Posters that read ‘Go Home Irish’ in Toronto have been the cause of consternation among Irish people living in the city, even though they were only put there as a joke. In what turned out to be an ill-advised move, Dublin marketing agency The Social House arranged for posters reading ‘Go Home Irish’ to be placed in various parts of Toronto. They were put there in an effort to create a bit of mischief and to raise awareness of their campaign to get Irish workers with international experience to return home.
“We are looking to hire Irish people who have worked in other parts of the world. We’re not anti-emigration, but we’d love to lure some of these internationally seasoned brains back home by pretending to be Anti-Irish-Canadians.” The Social House say that they believe that it’s time for all those who’ve emigrated to come home as there are new job opportunities springing up in Dublin (what about the rest of the country?).
— TheJournal.ie (@thejournal_ie) July 9, 2015
“We’ve been abroad ourselves. We know the pull of home but the fear that you may have to compromise on your career to come back. It can seem from the outside that Dublin doesn’t offer as good an opportunity as somewhere like New York, London, Sydney, or Toronto. But Dublin’s finding its feet again as a creative city, and we’re working hard to mess with the system and get make advertising more fun.”
Typing in ‘pleaseleavecanada.com’ brings you to the Social House website where you will see the following recruitment ad.
Shockingly (or not), the ads have been getting a mixed response, with a number of people complaining that they will create tension between the Irish and Canadians, as many will think they’re real. The early Irish immigrants to Toronto found it a somewhat dour Presbyterian town where in common with their experience elsewhere they were discriminated against. Indeed the Irish district was known as “Cabbagetown” as were so poor they grew vegetables in the front garden to feed their families. Canadian writer Hugh Garner’s novel, Cabbagetown, depicted life in the neighbourhood during the Great Depression. Today this gentrified area of Downtown Toronto is out of reach of all immigrants not just the Irish!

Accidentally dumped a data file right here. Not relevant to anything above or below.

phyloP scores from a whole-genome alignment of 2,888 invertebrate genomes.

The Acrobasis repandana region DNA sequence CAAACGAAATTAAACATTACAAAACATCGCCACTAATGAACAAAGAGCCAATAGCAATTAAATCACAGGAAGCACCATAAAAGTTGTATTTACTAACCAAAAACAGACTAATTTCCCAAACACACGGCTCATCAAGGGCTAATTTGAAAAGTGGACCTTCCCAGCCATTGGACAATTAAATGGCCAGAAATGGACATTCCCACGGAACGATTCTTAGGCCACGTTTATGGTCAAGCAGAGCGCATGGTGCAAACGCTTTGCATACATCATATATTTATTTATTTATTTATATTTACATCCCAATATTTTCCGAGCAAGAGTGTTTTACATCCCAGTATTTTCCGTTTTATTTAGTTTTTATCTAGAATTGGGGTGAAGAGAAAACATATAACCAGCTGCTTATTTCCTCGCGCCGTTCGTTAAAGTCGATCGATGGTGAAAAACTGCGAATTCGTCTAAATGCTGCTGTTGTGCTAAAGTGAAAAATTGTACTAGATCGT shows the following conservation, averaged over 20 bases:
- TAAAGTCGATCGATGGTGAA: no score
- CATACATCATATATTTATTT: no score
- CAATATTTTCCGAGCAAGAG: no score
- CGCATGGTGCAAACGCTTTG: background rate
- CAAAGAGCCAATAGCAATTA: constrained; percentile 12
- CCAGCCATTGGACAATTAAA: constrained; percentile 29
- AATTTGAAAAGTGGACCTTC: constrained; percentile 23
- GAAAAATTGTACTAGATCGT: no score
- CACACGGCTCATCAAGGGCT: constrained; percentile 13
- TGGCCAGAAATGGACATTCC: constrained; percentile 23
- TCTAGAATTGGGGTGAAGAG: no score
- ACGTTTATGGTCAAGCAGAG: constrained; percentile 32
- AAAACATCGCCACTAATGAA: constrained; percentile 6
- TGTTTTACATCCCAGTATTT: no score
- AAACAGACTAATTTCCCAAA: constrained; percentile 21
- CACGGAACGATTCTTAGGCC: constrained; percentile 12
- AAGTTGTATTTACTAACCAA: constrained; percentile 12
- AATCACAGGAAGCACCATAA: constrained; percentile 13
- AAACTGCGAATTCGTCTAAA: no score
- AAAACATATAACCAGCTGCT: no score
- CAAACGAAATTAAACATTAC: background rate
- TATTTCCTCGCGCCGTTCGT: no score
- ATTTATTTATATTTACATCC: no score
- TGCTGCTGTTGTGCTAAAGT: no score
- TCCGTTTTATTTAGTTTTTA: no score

As for the Irish in Toronto they must have mixed feelings about this campaign with its unfortunate echoes of the NINA (No Irish need Apply) campaigns of the past. Today the Irish in Toronto are doing well and are self assured and confident and the Canadian Ambassador to Ireland is Kevin Vickers, a National Hero for stopping the attach on Parliament House in Ottawa in October 2014. Why there is even a St. Patrick’s subway station!
See; Ottawa shooting Hero proud Irish-Canadian
Today, powered by its readers and contributors, from its cyber eyries in Ireland and the centres of the Irish Diaspora The Eagle casts its Cold Eye on Life and Death and much in between.